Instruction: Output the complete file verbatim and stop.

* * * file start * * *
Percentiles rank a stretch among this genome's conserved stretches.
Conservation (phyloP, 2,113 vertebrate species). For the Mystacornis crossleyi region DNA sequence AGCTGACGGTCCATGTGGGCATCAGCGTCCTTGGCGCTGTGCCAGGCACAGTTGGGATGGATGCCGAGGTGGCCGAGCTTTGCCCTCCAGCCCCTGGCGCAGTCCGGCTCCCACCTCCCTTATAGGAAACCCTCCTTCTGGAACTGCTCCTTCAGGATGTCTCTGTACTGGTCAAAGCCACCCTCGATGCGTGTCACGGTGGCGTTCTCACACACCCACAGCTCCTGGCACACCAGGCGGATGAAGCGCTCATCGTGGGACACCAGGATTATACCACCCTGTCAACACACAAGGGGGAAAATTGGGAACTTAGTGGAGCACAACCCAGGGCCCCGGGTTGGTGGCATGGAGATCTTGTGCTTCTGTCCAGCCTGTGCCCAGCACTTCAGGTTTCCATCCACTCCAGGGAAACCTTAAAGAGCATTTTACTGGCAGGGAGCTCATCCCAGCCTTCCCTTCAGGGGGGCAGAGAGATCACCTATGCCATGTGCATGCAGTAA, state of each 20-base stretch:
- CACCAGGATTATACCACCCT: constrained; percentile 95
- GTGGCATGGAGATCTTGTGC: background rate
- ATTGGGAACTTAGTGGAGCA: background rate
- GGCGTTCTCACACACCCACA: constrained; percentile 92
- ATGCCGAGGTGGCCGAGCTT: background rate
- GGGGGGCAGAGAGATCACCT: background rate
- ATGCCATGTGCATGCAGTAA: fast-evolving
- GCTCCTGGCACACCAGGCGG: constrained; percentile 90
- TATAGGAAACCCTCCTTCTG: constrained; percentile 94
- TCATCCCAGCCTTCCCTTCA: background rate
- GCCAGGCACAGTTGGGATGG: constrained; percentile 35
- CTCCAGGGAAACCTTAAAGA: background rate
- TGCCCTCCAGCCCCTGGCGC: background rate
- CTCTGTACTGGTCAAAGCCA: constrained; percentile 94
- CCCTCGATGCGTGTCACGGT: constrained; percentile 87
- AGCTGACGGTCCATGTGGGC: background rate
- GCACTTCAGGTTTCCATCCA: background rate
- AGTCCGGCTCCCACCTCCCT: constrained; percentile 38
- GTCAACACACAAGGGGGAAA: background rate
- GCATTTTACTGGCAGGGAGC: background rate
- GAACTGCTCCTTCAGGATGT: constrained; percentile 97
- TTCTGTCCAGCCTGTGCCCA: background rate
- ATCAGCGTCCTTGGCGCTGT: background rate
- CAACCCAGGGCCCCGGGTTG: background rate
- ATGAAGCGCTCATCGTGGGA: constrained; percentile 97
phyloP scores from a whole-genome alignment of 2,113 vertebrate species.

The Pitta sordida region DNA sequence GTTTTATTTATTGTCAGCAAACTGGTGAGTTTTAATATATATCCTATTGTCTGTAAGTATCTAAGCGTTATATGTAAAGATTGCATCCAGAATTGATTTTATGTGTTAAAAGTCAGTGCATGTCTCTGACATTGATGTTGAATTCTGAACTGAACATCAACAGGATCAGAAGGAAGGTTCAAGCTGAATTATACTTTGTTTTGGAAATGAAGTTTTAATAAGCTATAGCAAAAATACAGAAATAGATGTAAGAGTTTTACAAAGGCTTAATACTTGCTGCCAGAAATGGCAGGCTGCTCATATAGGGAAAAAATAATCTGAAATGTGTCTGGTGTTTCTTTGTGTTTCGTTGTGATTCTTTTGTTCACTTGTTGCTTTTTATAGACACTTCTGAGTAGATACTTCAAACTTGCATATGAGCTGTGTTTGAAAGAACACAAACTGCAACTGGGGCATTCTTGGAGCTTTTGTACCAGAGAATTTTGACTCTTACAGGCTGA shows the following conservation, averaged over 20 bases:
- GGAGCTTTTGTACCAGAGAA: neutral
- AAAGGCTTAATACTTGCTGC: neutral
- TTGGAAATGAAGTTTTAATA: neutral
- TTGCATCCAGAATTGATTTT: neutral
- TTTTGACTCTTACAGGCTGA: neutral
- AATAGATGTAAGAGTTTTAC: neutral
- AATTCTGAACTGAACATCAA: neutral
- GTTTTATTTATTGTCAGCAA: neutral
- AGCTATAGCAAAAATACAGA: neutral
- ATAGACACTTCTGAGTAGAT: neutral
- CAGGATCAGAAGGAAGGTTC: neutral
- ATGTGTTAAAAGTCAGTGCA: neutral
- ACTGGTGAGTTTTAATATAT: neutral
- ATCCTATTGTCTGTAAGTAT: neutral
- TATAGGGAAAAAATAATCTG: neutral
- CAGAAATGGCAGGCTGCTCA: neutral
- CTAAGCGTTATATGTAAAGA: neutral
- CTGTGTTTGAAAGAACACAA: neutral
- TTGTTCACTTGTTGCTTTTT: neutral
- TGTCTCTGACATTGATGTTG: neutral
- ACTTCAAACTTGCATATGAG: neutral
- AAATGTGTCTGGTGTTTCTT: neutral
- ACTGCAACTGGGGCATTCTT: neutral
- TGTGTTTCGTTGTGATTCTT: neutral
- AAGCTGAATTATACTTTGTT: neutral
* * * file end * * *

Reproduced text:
Percentiles rank a stretch among this genome's conserved stretches.
Conservation (phyloP, 2,113 vertebrate species). For the Mystacornis crossleyi region DNA sequence AGCTGACGGTCCATGTGGGCATCAGCGTCCTTGGCGCTGTGCCAGGCACAGTTGGGATGGATGCCGAGGTGGCCGAGCTTTGCCCTCCAGCCCCTGGCGCAGTCCGGCTCCCACCTCCCTTATAGGAAACCCTCCTTCTGGAACTGCTCCTTCAGGATGTCTCTGTACTGGTCAAAGCCACCCTCGATGCGTGTCACGGTGGCGTTCTCACACACCCACAGCTCCTGGCACACCAGGCGGATGAAGCGCTCATCGTGGGACACCAGGATTATACCACCCTGTCAACACACAAGGGGGAAAATTGGGAACTTAGTGGAGCACAACCCAGGGCCCCGGGTTGGTGGCATGGAGATCTTGTGCTTCTGTCCAGCCTGTGCCCAGCACTTCAGGTTTCCATCCACTCCAGGGAAACCTTAAAGAGCATTTTACTGGCAGGGAGCTCATCCCAGCCTTCCCTTCAGGGGGGCAGAGAGATCACCTATGCCATGTGCATGCAGTAA, state of each 20-base stretch:
- CACCAGGATTATACCACCCT: constrained; percentile 95
- GTGGCATGGAGATCTTGTGC: background rate
- ATTGGGAACTTAGTGGAGCA: background rate
- GGCGTTCTCACACACCCACA: constrained; percentile 92
- ATGCCGAGGTGGCCGAGCTT: background rate
- GGGGGGCAGAGAGATCACCT: background rate
- ATGCCATGTGCATGCAGTAA: fast-evolving
- GCTCCTGGCACACCAGGCGG: constrained; percentile 90
- TATAGGAAACCCTCCTTCTG: constrained; percentile 94
- TCATCCCAGCCTTCCCTTCA: background rate
- GCCAGGCACAGTTGGGATGG: constrained; percentile 35
- CTCCAGGGAAACCTTAAAGA: background rate
- TGCCCTCCAGCCCCTGGCGC: background rate
- CTCTGTACTGGTCAAAGCCA: constrained; percentile 94
- CCCTCGATGCGTGTCACGGT: constrained; percentile 87
- AGCTGACGGTCCATGTGGGC: background rate
- GCACTTCAGGTTTCCATCCA: background rate
- AGTCCGGCTCCCACCTCCCT: constrained; percentile 38
- GTCAACACACAAGGGGGAAA: background rate
- GCATTTTACTGGCAGGGAGC: background rate
- GAACTGCTCCTTCAGGATGT: constrained; percentile 97
- TTCTGTCCAGCCTGTGCCCA: background rate
- ATCAGCGTCCTTGGCGCTGT: background rate
- CAACCCAGGGCCCCGGGTTG: background rate
- ATGAAGCGCTCATCGTGGGA: constrained; percentile 97
phyloP scores from a whole-genome alignment of 2,113 vertebrate species.

The Pitta sordida region DNA sequence GTTTTATTTATTGTCAGCAAACTGGTGAGTTTTAATATATATCCTATTGTCTGTAAGTATCTAAGCGTTATATGTAAAGATTGCATCCAGAATTGATTTTATGTGTTAAAAGTCAGTGCATGTCTCTGACATTGATGTTGAATTCTGAACTGAACATCAACAGGATCAGAAGGAAGGTTCAAGCTGAATTATACTTTGTTTTGGAAATGAAGTTTTAATAAGCTATAGCAAAAATACAGAAATAGATGTAAGAGTTTTACAAAGGCTTAATACTTGCTGCCAGAAATGGCAGGCTGCTCATATAGGGAAAAAATAATCTGAAATGTGTCTGGTGTTTCTTTGTGTTTCGTTGTGATTCTTTTGTTCACTTGTTGCTTTTTATAGACACTTCTGAGTAGATACTTCAAACTTGCATATGAGCTGTGTTTGAAAGAACACAAACTGCAACTGGGGCATTCTTGGAGCTTTTGTACCAGAGAATTTTGACTCTTACAGGCTGA shows the following conservation, averaged over 20 bases:
- GGAGCTTTTGTACCAGAGAA: neutral
- AAAGGCTTAATACTTGCTGC: neutral
- TTGGAAATGAAGTTTTAATA: neutral
- TTGCATCCAGAATTGATTTT: neutral
- TTTTGACTCTTACAGGCTGA: neutral
- AATAGATGTAAGAGTTTTAC: neutral
- AATTCTGAACTGAACATCAA: neutral
- GTTTTATTTATTGTCAGCAA: neutral
- AGCTATAGCAAAAATACAGA: neutral
- ATAGACACTTCTGAGTAGAT: neutral
- CAGGATCAGAAGGAAGGTTC: neutral
- ATGTGTTAAAAGTCAGTGCA: neutral
- ACTGGTGAGTTTTAATATAT: neutral
- ATCCTATTGTCTGTAAGTAT: neutral
- TATAGGGAAAAAATAATCTG: neutral
- CAGAAATGGCAGGCTGCTCA: neutral
- CTAAGCGTTATATGTAAAGA: neutral
- CTGTGTTTGAAAGAACACAA: neutral
- TTGTTCACTTGTTGCTTTTT: neutral
- TGTCTCTGACATTGATGTTG: neutral
- ACTTCAAACTTGCATATGAG: neutral
- AAATGTGTCTGGTGTTTCTT: neutral
- ACTGCAACTGGGGCATTCTT: neutral
- TGTGTTTCGTTGTGATTCTT: neutral
- AAGCTGAATTATACTTTGTT: neutral